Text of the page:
Good health is best supported by eating a variety of nutritious foods every day. Including some or all of the foods on this list as part of a balanced diet can help your overall health and even prevent your precious life from acquiring certain chronic diseases.
Speaking in nutritional terms, there is no such thing as a superfood.
The term was coined for marketing purposes to influence food trends and sell products to the masses.
Though many foods could be described as super, it’s important to comprehend that there is no single food that holds the key to good health or disease prevention.
But since the term “superfood” doesn’t seem disappearing anytime soon, it may be worth taking a closer look at some healthy options.
Check out some foods that may take the title of the esteemed superfood.
Dark Leafy Green vegetables
Dark green leafy vegetables (DGLVs) are an impeccable source of nutrients including iron, magnesium, folate, zinc, calcium, vitamin C and Fiber.
Part of what makes DGLVs so super is their potential to reduce the risks of chronic illnesses including heart disease and type 2 diabetes.
They also contain high levels of anti-inflammatory compounds known as carotenoids, which may protect against certain types of cancer.
Some well-known DGLVs include:
- Swiss chard
- Collard greens
- Turnip greens
Some DGLVs also have a bitter taste and not everyone enjoys them plain. You can get creative with your dishes by including them in your favourite salads, soups, smoothies and curries.
Berries are a nutritional powerhouse of vitamins, minerals, fiber and antioxidants.
The strong antioxidant element of berries is linked with a reduced risk of cancer, heart diseases and other inflammatory conditions.
Berries may also be effective in treating various digestive and immune-related disorders when used alongside traditional medical therapies.
Some of the most common berries include:
Whether you enjoy them as part of your breakfast, as a dessert, on a salad or in a smoothie, the health benefits of berries are as versatile as their culinary applications.
Originated from China, green tea is a light caffeinated beverage with a variety of medicinal properties.
Green tea, rich in antioxidants and polyphenolic compounds, have strong anti-inflammatory effects. Some of the strongly present antioxidants in green tea is the catechin epigallocatechin gallate, or EGCG.
EGCG mainly provides green tea with its stark ability to protect against chronic diseases.
Research also indicates that the combination of catechins and caffeine in green tea may make it an powerful tool for weight loss in some people.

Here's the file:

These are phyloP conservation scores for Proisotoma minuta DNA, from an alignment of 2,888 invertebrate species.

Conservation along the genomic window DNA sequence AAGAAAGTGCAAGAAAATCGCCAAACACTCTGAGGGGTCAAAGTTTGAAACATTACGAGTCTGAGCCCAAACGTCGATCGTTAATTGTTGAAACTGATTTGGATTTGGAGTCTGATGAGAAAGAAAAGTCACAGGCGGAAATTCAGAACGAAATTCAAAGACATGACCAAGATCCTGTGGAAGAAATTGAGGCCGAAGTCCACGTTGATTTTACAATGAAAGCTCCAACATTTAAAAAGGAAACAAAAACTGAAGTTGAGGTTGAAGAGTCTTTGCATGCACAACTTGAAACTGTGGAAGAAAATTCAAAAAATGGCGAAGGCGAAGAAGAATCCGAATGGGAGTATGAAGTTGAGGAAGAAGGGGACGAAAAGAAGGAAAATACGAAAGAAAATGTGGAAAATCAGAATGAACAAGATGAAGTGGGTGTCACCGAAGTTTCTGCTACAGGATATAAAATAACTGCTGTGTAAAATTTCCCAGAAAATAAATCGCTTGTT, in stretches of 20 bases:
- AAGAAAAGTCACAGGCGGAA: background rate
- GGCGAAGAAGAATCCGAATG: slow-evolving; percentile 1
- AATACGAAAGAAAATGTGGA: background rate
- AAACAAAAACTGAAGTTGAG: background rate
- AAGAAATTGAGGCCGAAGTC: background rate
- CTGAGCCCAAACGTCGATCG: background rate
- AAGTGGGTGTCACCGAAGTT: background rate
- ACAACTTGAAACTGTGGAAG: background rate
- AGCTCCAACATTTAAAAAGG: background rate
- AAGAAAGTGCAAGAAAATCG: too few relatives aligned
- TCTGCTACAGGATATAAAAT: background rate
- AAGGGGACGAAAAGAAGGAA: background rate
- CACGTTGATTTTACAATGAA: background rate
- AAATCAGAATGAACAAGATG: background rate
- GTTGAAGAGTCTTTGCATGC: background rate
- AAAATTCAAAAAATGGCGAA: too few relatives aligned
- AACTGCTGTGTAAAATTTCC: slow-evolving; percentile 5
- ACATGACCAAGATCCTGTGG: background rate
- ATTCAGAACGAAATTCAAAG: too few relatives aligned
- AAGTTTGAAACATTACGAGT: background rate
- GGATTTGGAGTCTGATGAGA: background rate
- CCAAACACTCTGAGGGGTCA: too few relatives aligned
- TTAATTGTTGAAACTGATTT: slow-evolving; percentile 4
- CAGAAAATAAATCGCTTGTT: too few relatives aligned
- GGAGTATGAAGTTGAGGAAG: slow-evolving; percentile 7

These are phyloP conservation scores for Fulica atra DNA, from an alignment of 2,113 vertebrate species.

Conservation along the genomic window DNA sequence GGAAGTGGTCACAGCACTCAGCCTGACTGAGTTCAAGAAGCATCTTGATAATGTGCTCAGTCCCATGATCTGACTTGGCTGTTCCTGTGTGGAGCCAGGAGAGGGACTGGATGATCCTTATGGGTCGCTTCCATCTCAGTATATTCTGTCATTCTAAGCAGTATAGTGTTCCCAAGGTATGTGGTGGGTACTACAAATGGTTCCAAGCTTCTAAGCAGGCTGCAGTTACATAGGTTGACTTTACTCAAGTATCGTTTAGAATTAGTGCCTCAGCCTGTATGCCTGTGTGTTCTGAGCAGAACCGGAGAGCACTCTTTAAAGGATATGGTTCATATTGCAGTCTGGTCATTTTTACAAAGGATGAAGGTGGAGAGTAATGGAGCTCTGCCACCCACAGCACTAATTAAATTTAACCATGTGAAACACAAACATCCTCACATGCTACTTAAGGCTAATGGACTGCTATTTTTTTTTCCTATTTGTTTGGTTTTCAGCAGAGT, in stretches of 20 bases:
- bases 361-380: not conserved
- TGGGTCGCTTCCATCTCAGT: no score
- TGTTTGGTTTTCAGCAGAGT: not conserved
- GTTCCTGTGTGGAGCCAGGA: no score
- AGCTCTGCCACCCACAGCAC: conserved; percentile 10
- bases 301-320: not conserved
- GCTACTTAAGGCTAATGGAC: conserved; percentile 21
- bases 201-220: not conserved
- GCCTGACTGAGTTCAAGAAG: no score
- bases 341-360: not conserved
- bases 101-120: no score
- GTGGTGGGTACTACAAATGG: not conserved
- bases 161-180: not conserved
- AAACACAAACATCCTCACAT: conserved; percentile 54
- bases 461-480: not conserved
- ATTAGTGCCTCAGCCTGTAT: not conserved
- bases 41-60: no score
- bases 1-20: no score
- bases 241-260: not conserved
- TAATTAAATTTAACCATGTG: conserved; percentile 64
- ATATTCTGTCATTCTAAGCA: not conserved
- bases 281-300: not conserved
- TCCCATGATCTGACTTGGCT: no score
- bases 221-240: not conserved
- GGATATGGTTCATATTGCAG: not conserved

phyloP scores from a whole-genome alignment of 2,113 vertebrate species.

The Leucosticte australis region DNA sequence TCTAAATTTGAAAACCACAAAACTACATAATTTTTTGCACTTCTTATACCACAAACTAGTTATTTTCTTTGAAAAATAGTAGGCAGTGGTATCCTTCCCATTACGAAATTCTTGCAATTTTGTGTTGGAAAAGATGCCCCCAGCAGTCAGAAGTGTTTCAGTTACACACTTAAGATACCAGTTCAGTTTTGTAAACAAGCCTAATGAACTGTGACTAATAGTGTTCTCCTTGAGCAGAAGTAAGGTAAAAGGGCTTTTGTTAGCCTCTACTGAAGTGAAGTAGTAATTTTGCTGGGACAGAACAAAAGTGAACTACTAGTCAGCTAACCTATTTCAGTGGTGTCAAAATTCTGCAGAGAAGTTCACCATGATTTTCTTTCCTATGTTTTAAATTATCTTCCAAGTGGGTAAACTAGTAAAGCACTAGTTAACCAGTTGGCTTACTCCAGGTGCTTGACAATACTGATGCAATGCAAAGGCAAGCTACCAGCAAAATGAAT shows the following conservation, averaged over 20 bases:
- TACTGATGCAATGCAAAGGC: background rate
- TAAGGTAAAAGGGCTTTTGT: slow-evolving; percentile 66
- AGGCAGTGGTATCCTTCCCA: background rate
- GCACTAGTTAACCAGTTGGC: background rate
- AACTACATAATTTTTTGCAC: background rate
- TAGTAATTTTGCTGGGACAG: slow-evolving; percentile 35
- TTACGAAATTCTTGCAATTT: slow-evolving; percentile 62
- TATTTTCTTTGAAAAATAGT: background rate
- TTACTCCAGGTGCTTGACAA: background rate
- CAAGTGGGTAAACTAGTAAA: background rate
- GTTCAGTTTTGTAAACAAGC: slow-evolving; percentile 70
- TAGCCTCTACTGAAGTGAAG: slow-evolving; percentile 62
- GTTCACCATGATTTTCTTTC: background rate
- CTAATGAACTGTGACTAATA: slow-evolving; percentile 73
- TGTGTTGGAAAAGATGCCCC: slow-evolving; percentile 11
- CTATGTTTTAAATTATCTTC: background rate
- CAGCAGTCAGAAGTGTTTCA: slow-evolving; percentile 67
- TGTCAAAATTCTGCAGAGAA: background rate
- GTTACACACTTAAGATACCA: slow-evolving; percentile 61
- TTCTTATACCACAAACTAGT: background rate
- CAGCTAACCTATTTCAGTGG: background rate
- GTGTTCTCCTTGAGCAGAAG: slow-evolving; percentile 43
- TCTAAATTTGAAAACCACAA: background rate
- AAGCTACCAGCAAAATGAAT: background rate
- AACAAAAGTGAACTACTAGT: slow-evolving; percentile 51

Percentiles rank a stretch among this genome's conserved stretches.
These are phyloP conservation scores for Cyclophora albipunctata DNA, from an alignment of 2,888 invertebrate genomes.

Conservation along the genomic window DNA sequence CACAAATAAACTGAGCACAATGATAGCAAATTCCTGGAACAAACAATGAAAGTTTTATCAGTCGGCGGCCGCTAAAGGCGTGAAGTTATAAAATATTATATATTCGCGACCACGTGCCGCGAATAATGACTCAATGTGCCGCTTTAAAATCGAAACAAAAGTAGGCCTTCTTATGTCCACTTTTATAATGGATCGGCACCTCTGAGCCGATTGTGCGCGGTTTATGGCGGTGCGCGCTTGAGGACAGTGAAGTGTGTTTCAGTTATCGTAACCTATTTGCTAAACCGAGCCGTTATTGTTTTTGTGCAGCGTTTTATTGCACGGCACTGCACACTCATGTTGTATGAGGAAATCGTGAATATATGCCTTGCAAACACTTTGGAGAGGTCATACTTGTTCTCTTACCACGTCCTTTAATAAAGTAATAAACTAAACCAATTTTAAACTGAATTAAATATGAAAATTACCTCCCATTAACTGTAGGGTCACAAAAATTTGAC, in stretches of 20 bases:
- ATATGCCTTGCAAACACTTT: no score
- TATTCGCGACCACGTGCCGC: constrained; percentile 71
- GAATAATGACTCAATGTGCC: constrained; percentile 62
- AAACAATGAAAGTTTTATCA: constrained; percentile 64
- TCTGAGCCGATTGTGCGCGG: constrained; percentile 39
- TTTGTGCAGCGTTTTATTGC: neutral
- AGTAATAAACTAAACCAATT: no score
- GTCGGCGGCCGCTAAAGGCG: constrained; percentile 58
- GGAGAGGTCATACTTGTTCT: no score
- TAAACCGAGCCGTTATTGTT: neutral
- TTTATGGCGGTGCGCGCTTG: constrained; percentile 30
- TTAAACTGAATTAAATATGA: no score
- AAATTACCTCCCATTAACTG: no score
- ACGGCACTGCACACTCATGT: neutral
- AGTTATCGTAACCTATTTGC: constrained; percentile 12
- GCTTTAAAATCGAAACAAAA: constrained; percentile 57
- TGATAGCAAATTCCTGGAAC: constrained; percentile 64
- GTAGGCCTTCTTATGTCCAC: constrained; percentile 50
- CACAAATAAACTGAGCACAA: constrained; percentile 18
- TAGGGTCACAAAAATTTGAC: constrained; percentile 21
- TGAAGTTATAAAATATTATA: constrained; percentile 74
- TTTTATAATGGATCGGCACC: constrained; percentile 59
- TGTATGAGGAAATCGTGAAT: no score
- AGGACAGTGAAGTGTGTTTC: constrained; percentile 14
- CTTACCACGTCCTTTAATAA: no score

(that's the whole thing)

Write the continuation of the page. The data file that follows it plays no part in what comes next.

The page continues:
Eggs have always been second guessed in the nutrition world due to their high cholesterol content, but they remain one of the top choices in healthy foods for society.
Whole eggs are rich in many nutrients including B vitamins, choline, selenium, vitamin A, iron and phosphorus.
They’re also loaded with high-quality protein.
Eggs contain two potent antioxidants, zeaxanthin and lutein, which are known to protect vision and eye health.
Despite the doubts, research shows that no measurable increase in heart disease or diabetes risk from eating up to 6–12 eggs per week.
In fact, eating eggs could increase “good” HDL cholesterol in some people, which to the contrary can lead to a favourable reduction in heart disease risk.
Legumes, or pulses, are a class of plant foods made up of beans (including soy), lentils, peas, peanuts and alfalfa.
They’re known as a superfood because they’re filled with nutrients and play a role in prevention of many diseases.
Legumes are a rich source of B vitamins, various minerals, protein and fiber.
Research indicates that they offer many health benefits including improved type 2 diabetes management, as well as reduced blood pressure and cholesterol.
Eating beans and legumes regularly may also promote healthy weight maintenance, due to their ability to improve feelings of fullness.
Nuts and Seeds
Nuts and seeds are known for being highly rich in fiber, vegetarian protein and heart-healthy fats.
They also pack various plant compounds with anti-inflammatory and antioxidant properties, which can protect against oxidative stress.
Research indicates that consuming nuts and seeds can have a protective effect against heart disease.
Common nuts and seeds include:
- Almonds, pistachios, walnuts, cashews, Brazil nuts, macadamia nuts.
- Peanuts — technically a legume, but often considered a nut.
- Sunflower seeds, pumpkin seeds, chia seeds, flaxseeds, hemp seeds.
Interestingly, even though nuts and seeds are calorically dense, some types of nuts are linked to weight loss when included in a balanced diet.
Garlic is a plant food that is closely related to onions, leeks and shallots. It’s a good source of manganese, vitamin C, vitamin B6, selenium and fiber.
Garlic is a popular culinary ingredient that has been used for its medicinal benefits for centuries.
Research depicts that garlic may be effective in reducing cholesterol and blood pressure, as well as supporting immune function.
Achieving optimal health through food and nutrition is about more than focusing on one or two of the latest food trends.
Instead, good health is best supported by eating a variety of nutritious foods every day.
Including some, or all, of the foods on this list as part of a balanced diet can benefit your overall health and may prevent certain chronic diseases.